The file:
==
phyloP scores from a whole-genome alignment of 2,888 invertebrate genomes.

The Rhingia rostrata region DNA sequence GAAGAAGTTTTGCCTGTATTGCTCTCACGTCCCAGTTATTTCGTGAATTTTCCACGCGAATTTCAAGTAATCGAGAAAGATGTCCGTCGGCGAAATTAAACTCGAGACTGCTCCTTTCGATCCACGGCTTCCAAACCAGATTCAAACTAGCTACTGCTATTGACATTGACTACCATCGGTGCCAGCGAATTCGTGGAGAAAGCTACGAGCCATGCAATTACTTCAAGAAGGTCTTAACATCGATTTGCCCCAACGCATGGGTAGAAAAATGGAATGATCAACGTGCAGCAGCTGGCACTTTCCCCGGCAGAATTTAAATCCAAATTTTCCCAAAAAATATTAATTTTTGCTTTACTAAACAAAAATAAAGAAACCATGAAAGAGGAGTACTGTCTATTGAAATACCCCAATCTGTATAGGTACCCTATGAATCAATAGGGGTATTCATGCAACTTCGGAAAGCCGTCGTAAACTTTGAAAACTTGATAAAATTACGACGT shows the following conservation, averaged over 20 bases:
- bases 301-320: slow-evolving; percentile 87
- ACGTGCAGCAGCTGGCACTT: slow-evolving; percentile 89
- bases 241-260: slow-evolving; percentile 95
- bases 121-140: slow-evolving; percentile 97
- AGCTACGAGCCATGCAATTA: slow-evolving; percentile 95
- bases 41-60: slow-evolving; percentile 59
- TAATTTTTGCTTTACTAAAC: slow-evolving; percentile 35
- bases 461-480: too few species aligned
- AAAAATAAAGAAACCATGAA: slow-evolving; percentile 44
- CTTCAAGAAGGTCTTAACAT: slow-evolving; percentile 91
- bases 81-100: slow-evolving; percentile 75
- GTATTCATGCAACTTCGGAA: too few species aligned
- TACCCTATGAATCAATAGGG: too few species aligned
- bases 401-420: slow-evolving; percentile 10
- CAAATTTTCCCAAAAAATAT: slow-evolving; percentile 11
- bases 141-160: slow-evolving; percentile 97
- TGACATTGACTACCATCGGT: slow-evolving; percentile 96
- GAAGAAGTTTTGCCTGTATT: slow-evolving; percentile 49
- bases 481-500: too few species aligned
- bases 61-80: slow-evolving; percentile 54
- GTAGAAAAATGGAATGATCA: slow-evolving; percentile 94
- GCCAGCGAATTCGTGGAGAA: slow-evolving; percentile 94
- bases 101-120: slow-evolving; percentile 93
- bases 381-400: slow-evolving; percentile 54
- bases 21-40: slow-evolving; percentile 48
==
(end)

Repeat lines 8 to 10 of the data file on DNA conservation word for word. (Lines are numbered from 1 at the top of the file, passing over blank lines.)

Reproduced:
- bases 41-60: slow-evolving; percentile 59
- TAATTTTTGCTTTACTAAAC: slow-evolving; percentile 35
- bases 461-480: too few species aligned